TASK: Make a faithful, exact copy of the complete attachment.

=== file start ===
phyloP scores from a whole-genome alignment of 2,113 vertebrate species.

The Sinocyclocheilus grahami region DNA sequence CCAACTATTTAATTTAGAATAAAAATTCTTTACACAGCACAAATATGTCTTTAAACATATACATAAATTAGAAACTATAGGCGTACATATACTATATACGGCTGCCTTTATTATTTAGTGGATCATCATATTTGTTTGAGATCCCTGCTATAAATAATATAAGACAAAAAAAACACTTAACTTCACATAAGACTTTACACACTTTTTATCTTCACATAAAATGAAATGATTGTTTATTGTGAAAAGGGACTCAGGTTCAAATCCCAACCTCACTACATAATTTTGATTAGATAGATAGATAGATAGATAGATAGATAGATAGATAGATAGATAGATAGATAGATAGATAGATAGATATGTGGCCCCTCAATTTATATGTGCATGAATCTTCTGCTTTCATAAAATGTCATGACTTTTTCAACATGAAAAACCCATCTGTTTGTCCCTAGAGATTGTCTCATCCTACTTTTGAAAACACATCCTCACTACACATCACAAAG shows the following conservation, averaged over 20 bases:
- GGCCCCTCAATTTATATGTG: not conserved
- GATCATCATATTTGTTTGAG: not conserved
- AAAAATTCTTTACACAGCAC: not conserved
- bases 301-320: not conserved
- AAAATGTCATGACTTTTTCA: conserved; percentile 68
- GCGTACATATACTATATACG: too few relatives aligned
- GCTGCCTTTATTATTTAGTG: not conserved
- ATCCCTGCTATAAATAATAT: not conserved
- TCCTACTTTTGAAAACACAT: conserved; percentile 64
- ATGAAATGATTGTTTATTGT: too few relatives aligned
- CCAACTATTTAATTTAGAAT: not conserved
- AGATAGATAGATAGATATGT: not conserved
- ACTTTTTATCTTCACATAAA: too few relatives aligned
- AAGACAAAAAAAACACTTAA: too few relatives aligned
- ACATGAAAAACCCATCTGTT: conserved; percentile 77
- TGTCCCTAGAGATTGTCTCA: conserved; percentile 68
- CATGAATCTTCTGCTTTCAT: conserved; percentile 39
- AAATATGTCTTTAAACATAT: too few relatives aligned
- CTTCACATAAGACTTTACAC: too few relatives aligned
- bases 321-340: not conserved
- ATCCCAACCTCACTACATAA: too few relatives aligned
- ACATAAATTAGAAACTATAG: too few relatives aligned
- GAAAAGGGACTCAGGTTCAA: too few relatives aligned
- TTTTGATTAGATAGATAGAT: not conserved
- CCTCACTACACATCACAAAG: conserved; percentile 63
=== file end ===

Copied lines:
phyloP scores from a whole-genome alignment of 2,113 vertebrate species.

The Sinocyclocheilus grahami region DNA sequence CCAACTATTTAATTTAGAATAAAAATTCTTTACACAGCACAAATATGTCTTTAAACATATACATAAATTAGAAACTATAGGCGTACATATACTATATACGGCTGCCTTTATTATTTAGTGGATCATCATATTTGTTTGAGATCCCTGCTATAAATAATATAAGACAAAAAAAACACTTAACTTCACATAAGACTTTACACACTTTTTATCTTCACATAAAATGAAATGATTGTTTATTGTGAAAAGGGACTCAGGTTCAAATCCCAACCTCACTACATAATTTTGATTAGATAGATAGATAGATAGATAGATAGATAGATAGATAGATAGATAGATAGATAGATAGATAGATAGATATGTGGCCCCTCAATTTATATGTGCATGAATCTTCTGCTTTCATAAAATGTCATGACTTTTTCAACATGAAAAACCCATCTGTTTGTCCCTAGAGATTGTCTCATCCTACTTTTGAAAACACATCCTCACTACACATCACAAAG shows the following conservation, averaged over 20 bases:
- GGCCCCTCAATTTATATGTG: not conserved
- GATCATCATATTTGTTTGAG: not conserved
- AAAAATTCTTTACACAGCAC: not conserved
- bases 301-320: not conserved
- AAAATGTCATGACTTTTTCA: conserved; percentile 68
- GCGTACATATACTATATACG: too few relatives aligned
- GCTGCCTTTATTATTTAGTG: not conserved
- ATCCCTGCTATAAATAATAT: not conserved
- TCCTACTTTTGAAAACACAT: conserved; percentile 64
- ATGAAATGATTGTTTATTGT: too few relatives aligned
- CCAACTATTTAATTTAGAAT: not conserved
- AGATAGATAGATAGATATGT: not conserved
- ACTTTTTATCTTCACATAAA: too few relatives aligned
- AAGACAAAAAAAACACTTAA: too few relatives aligned
- ACATGAAAAACCCATCTGTT: conserved; percentile 77
- TGTCCCTAGAGATTGTCTCA: conserved; percentile 68
- CATGAATCTTCTGCTTTCAT: conserved; percentile 39
- AAATATGTCTTTAAACATAT: too few relatives aligned
- CTTCACATAAGACTTTACAC: too few relatives aligned
- bases 321-340: not conserved
- ATCCCAACCTCACTACATAA: too few relatives aligned
- ACATAAATTAGAAACTATAG: too few relatives aligned
- GAAAAGGGACTCAGGTTCAA: too few relatives aligned
- TTTTGATTAGATAGATAGAT: not conserved
- CCTCACTACACATCACAAAG: conserved; percentile 63